Philippine Senator: “Contraceptives killed my son.”

Trabaho na, personalan pa. (This is not just work, this is a personal matter).  This was how a Philippine Senator described his fight against the controversial Reproductive Health Bill.  This is rightly so.  Every defense of the cause of life has got to be very personal because it a fight for the life of YOUR  child, for the joy of YOUR family, for the future of YOUR nation.


Senate Majority Leader Vicente Sotto III, the RH bill’s strongest critic in the Senate, fought tears and struggled to contain his emotions as he bared in public that he lost his second child years ago because his wife, actress Helen Gamboa, had taken contraceptive pills.  She got pregnant even if she was taking these contraceptives.   Sotto said his second child, Vincent Paul, was born March 13, 1975 with a weak heart, and the baby died five months later on Aug. 13, 1975, exactly 37 years ago as the Senator gave his speech.

Sotto bared the numerous health risks posed by hormonal contraceptives, notably the findings of the World Health Organization’s (WHO) International Agency for Research on Cancer (IARC) that the use of birth control pills causes breast, cervical, and liver cancers. The pill was kept by the WHO agency on the list of Group 1 carcinogenics last year.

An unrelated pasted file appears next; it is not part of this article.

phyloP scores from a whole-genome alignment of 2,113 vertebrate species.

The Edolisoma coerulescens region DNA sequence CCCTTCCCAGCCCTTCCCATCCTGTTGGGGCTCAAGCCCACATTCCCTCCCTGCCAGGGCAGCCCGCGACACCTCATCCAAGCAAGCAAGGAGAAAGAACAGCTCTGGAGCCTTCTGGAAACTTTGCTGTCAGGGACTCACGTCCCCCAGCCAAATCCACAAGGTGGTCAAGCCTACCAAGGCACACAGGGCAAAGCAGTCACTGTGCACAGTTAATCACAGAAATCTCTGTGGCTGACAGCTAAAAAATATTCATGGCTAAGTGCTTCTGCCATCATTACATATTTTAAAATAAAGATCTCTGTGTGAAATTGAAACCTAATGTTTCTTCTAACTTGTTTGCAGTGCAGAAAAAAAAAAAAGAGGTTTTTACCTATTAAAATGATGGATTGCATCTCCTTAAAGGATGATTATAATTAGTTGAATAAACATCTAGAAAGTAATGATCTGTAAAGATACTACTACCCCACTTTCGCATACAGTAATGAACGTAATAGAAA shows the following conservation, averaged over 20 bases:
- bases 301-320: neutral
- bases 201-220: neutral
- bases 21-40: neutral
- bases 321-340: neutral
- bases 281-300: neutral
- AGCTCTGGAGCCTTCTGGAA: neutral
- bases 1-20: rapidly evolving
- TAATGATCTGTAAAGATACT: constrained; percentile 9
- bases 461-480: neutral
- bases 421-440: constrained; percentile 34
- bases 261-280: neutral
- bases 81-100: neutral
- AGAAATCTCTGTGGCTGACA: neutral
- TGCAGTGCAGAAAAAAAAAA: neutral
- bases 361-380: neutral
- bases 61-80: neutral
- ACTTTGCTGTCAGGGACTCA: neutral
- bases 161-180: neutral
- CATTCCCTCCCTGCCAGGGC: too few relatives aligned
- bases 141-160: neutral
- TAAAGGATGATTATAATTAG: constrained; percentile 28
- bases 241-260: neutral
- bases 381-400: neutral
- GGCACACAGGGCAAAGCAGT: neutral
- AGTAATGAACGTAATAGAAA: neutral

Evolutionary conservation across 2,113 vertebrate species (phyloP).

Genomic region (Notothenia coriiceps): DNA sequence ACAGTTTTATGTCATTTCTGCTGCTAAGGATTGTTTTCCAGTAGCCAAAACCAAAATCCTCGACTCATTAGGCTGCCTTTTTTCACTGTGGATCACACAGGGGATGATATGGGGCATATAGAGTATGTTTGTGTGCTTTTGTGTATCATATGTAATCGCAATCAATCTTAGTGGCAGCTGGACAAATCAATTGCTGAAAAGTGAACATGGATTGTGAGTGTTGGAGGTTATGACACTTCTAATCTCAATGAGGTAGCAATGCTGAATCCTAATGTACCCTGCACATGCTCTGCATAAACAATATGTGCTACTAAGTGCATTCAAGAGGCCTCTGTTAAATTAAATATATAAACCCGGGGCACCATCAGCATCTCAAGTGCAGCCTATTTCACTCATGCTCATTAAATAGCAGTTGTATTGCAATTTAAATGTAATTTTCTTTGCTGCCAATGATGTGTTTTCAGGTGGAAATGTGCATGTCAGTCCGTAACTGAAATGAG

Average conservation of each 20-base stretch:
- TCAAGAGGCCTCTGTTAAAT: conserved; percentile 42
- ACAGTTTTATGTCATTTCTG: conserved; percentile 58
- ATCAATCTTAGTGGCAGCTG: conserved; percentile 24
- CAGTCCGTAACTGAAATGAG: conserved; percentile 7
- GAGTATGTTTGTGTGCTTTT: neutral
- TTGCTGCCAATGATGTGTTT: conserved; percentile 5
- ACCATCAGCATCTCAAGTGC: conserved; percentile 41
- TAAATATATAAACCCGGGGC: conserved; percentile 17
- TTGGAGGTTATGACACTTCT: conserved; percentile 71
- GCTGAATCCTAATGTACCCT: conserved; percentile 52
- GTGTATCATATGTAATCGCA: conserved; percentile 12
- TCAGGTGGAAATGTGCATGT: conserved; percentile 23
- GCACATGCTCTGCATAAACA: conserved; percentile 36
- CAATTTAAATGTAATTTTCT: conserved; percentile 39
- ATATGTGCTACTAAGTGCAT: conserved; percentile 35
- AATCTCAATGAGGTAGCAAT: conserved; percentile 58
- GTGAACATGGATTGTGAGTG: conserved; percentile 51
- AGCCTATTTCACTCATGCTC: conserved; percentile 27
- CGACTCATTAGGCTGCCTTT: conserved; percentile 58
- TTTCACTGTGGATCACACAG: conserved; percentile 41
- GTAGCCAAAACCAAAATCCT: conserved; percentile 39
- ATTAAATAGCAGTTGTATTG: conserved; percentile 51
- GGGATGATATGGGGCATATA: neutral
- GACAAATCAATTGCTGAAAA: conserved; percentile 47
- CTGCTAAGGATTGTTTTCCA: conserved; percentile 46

Aside from these, the fetus inside the womb of a mother who had taken contraceptives is in danger of being exposed to toxins. Pills could lead to gut dysbiosis or gut imbalance induced by drugs, which a mother could pass on to the baby, he said.

The government should also allot money to cure these diseases if the RH bill is passed, Sotto argued.

The lawmaker also pointed out that “hormonal contraceptives act as abortifacients. Ovulation and conception can still occur despite the pill’s intake,” he said. “The morning-after pill no longer prevents fertilization, it prevents implantation,” he added.

“[The RH bill] is dictated by outside forces, cultures, and philosophies,” he said. “The RH bill violates Philippine sovereignty, the Constitution, and existing penal laws. It is detrimental to the health of the mother … It transgresses Filipino culture and family values.”

“It is not necessary, not beneficial, and not practical to our people,” he added.

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